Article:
Pig carcasses could hold key to death puzzle

January 18, 2010

(PhysOrg.com) -- After five years of studying decomposing pig carcasses, Victoria University (New Zealand) graduate Rachel Parkinson could hold the key to determining the time since death in forensic cases.

"Human decomposition is a little-understood process and even less is known about the microbiology involved. My research aimed to investigate the bacterial species that decompose human bodies and determine whether they can tell us when that person died."

As part of her PhD research, Dr Parkinson allowed used a variety of chemistry and molecular biology methods to explore how and when change during the course of decomposition of pig carcasses.

She also spent three months in the United States at the University of Tennessee Forensic Anthropology Facility, where she was able to work with human cadavers.

"This research showed that the bacteria from the body itself do a lot of the decomposing, with bacteria from the surrounding environment also playing a part. The pig carcasses and human cadavers had very similar decomposition bacteria, suggesting that using pig carcasses as models for human decomposition is a good option. This means a lot more research can be performed here in New Zealand."

Dr Parkinson says her research could have far-reaching implications for forensic post mortem investigations.

"By discovering that different are associated with different stages of decomposition, we now believe that the development of a forensic post mortem interval estimation tool based on bacterial succession is possible in the near future."

Having a better understanding of the complex process of will also help forensic investigators interpret death scenes more accurately.

Dr Parkinson is currently working at the Environmental Science Research (ESR) in another field of forensics, but says she is keen to further her research in this area.

Dr Parkinson, who received funding support from ESR and Victoria University, graduated last December with a degree in Biological Sciences. Her supervisors were Dr Jacqui Horswell and Dr Geoffrey Chambers.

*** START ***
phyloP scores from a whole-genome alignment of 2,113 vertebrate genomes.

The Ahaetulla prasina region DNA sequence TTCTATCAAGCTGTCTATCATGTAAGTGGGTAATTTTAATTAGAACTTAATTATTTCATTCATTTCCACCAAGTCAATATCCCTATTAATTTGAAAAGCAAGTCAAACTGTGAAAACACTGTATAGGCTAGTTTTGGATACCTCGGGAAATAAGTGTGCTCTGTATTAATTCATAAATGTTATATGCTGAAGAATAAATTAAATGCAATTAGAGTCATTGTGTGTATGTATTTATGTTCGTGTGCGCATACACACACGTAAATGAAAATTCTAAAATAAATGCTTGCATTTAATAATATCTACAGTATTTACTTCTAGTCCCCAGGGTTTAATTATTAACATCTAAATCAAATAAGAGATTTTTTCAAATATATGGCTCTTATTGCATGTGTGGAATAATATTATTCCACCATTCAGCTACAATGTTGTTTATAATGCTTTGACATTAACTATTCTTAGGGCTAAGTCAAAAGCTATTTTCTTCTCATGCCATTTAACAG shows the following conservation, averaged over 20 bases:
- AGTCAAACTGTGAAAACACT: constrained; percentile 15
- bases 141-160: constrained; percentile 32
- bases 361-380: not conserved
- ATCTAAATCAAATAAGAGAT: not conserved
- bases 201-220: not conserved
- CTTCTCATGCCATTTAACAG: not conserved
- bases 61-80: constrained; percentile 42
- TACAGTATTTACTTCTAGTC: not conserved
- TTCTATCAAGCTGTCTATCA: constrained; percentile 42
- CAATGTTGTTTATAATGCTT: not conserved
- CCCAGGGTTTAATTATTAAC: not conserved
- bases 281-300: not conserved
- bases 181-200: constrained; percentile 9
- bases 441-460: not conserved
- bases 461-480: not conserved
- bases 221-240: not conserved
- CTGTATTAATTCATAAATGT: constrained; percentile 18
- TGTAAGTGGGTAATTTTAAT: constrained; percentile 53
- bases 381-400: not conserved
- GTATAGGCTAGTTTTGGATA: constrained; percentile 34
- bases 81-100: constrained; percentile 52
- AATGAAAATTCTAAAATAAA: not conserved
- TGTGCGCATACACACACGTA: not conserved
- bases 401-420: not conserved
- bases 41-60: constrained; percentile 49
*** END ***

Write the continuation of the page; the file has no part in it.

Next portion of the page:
Explore further: Officials in Bahamas rule out bird flu

Related Stories

Scientists create body decay ID system

January 18, 2007

U.S. scientists have created a system designed to help locate hidden burial sites and provide evidence that points to the victims' killers.

Study probes impact of CSI-style programming on jurors

September 24, 2008

(PhysOrg.com) -- A new psychological study from the University of Leicester aims to investigate how accurate people's perceptions about forensic science are, where these beliefs come from, and how this forensic awareness ...

Forensic chemists verify human remains from fat deposits

November 3, 2008

(PhysOrg.com) -- In the absence of evidence such as bones, clothing or strands of hair, forensic investigators can verify whether a body decomposed at a site indoors by looking for traces of lingering fat deposits, according ...

Recommended for you

New chemistry makes strong bonds weak

July 28, 2015

Researchers at Princeton have developed a new chemical reaction that breaks the strongest bond in a molecule instead of the weakest, completely reversing the norm for reactions in which bonds are evenly split to form reactive ...

Making polymers from a greenhouse gas

July 28, 2015

A future where power plants feed their carbon dioxide directly into an adjacent production facility instead of spewing it up a chimney and into the atmosphere is definitely possible, because CO2 isn't just an undesirable ...

New material opens possibilities for super-long-acting pills

July 28, 2015

Medical devices designed to reside in the stomach have a variety of applications, including prolonged drug delivery, electronic monitoring, and weight-loss intervention. However, these devices, often created with nondegradable ...

0 comments

Please sign in to add a comment. Registration is free, and takes less than a minute. Read more

Click here to reset your password.
Sign in to get notified via email when new comments are made.